Saussure's Second Course of Lectures on General Linguistics
from the notebooks of Albert Riedlinger and Patois
Trans: George Wolfe
- Second course of lectures 5 Nov. 1908 -- 24 June 1909 to eleven students.
- "Thus in a language there are many contradictory aspects.
There is nowhere where the language can be classified, there is no object
like it." (1a)
- "If therefore we consider the sphere in which the language lives,
there will always be the individual language and the social language.
Forms, grammars exist only socially, but changes start with an individual.
We cannot abandon one of the sides except by abstraction, and that always
carries a danger: that of attributing to a single side what belongs
just as much to the other, still within the same duality."(3a)
- Whitney, an american 1827-1894 who was an indianist/orientalist and
linguist; said language primarily is an institution.
- La Langue: "The Language is: a set of necessary conventions
adopted by the social body so as to permit the usage of the faculty
of language among individuals. The faculty of language is a fact
distinct from the language but which cannot be excersized without it.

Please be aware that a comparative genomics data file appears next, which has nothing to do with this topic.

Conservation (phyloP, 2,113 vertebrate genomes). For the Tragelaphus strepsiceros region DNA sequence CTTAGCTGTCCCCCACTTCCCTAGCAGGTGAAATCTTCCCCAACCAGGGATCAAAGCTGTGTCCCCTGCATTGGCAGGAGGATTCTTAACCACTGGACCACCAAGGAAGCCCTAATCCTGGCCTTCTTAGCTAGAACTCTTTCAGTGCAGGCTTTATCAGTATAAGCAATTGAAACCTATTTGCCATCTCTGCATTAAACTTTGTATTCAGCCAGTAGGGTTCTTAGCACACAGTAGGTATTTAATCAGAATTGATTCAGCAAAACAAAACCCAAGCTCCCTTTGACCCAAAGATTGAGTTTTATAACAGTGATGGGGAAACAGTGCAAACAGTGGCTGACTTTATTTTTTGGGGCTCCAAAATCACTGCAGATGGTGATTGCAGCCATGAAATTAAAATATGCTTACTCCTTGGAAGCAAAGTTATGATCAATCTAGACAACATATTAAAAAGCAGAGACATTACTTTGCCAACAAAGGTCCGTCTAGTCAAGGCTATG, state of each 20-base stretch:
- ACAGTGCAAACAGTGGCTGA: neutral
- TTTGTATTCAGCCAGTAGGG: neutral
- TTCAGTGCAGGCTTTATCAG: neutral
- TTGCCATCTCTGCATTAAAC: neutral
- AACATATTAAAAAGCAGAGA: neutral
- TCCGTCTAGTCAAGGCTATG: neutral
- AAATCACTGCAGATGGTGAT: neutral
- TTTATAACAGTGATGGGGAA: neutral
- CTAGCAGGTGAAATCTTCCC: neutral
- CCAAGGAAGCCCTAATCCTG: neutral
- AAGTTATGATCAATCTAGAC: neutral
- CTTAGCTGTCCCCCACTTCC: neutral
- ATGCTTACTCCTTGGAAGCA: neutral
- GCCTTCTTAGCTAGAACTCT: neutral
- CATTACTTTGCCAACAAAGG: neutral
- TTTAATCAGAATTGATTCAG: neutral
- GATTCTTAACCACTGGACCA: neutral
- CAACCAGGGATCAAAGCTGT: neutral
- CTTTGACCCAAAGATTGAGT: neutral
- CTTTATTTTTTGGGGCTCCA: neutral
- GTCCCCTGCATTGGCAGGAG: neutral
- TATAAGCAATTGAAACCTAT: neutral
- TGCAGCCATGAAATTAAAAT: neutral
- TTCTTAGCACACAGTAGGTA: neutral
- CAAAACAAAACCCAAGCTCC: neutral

By speech we designate the act of the individual putting his
faculty into practice by means of the social convention which is the
language. In speech there is an idea of the realization of what
is permitted by the social convention" (4a)
- again reiterates the spoken language alone is the object of linguistics.
- Semiology; a system of signs, prinicple characteristics:
signs, not symbols; symbols represent a connection between sign and
"All forms, all rites, all customs have a semiological character.
In the possible case in which the meaning of a custom has become completely
lost, we are in the same situation as that in which the words of a language
become unintelligible to speakers." (10)
"If you add a sign to the language you so far subtract from
the meaning of other signs" (12a)
therefore, the essential aspect:
- the arbitrary nature of the sign (no connection between sign and
- the purely negative and differential value of the sign
- The values of writing operate only as quantities opposed in a defined
system; the are oppositive, are only values through opposition.
There is a limit to the number of values.
- Complete indifference of the means of production of the sign.
"What is in the language escapes the individual or social will..."
"Language fundimentally has the character of a system founded
on oppositions, like a game of chess with the various combinations of